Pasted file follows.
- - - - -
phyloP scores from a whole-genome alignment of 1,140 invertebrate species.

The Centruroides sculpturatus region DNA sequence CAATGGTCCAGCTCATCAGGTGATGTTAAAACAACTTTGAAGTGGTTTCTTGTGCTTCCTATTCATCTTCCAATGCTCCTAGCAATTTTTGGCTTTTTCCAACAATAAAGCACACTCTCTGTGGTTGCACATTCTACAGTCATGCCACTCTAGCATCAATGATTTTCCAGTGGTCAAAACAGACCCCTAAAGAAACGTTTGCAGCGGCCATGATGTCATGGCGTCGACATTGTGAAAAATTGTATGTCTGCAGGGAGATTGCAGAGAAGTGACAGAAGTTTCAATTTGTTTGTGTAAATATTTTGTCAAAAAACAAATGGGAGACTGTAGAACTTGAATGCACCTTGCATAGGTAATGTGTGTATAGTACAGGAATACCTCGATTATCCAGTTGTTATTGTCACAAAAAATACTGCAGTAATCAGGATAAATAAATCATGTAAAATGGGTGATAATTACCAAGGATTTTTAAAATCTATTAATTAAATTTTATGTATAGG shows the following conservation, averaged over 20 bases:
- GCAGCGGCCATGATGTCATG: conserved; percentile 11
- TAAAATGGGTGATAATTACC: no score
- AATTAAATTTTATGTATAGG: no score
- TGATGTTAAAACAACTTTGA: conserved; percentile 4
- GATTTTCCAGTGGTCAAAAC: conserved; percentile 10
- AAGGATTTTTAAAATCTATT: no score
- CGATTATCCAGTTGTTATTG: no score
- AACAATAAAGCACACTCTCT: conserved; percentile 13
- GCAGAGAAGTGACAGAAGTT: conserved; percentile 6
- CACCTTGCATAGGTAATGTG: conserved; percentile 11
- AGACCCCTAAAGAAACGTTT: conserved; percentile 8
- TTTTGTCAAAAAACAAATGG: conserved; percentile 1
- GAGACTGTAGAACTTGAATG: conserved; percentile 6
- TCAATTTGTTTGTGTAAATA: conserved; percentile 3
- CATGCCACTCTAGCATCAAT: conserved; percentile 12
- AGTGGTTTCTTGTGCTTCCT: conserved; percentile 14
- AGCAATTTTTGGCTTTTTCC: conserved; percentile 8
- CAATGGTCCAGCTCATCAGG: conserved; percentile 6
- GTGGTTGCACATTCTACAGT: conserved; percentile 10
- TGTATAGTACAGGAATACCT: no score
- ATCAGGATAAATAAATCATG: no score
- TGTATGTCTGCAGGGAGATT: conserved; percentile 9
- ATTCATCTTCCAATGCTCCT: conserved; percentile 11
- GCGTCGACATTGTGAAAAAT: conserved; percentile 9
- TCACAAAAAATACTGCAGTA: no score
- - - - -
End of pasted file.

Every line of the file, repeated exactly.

phyloP scores from a whole-genome alignment of 1,140 invertebrate species.

The Centruroides sculpturatus region DNA sequence CAATGGTCCAGCTCATCAGGTGATGTTAAAACAACTTTGAAGTGGTTTCTTGTGCTTCCTATTCATCTTCCAATGCTCCTAGCAATTTTTGGCTTTTTCCAACAATAAAGCACACTCTCTGTGGTTGCACATTCTACAGTCATGCCACTCTAGCATCAATGATTTTCCAGTGGTCAAAACAGACCCCTAAAGAAACGTTTGCAGCGGCCATGATGTCATGGCGTCGACATTGTGAAAAATTGTATGTCTGCAGGGAGATTGCAGAGAAGTGACAGAAGTTTCAATTTGTTTGTGTAAATATTTTGTCAAAAAACAAATGGGAGACTGTAGAACTTGAATGCACCTTGCATAGGTAATGTGTGTATAGTACAGGAATACCTCGATTATCCAGTTGTTATTGTCACAAAAAATACTGCAGTAATCAGGATAAATAAATCATGTAAAATGGGTGATAATTACCAAGGATTTTTAAAATCTATTAATTAAATTTTATGTATAGG shows the following conservation, averaged over 20 bases:
- GCAGCGGCCATGATGTCATG: conserved; percentile 11
- TAAAATGGGTGATAATTACC: no score
- AATTAAATTTTATGTATAGG: no score
- TGATGTTAAAACAACTTTGA: conserved; percentile 4
- GATTTTCCAGTGGTCAAAAC: conserved; percentile 10
- AAGGATTTTTAAAATCTATT: no score
- CGATTATCCAGTTGTTATTG: no score
- AACAATAAAGCACACTCTCT: conserved; percentile 13
- GCAGAGAAGTGACAGAAGTT: conserved; percentile 6
- CACCTTGCATAGGTAATGTG: conserved; percentile 11
- AGACCCCTAAAGAAACGTTT: conserved; percentile 8
- TTTTGTCAAAAAACAAATGG: conserved; percentile 1
- GAGACTGTAGAACTTGAATG: conserved; percentile 6
- TCAATTTGTTTGTGTAAATA: conserved; percentile 3
- CATGCCACTCTAGCATCAAT: conserved; percentile 12
- AGTGGTTTCTTGTGCTTCCT: conserved; percentile 14
- AGCAATTTTTGGCTTTTTCC: conserved; percentile 8
- CAATGGTCCAGCTCATCAGG: conserved; percentile 6
- GTGGTTGCACATTCTACAGT: conserved; percentile 10
- TGTATAGTACAGGAATACCT: no score
- ATCAGGATAAATAAATCATG: no score
- TGTATGTCTGCAGGGAGATT: conserved; percentile 9
- ATTCATCTTCCAATGCTCCT: conserved; percentile 11
- GCGTCGACATTGTGAAAAAT: conserved; percentile 9
- TCACAAAAAATACTGCAGTA: no score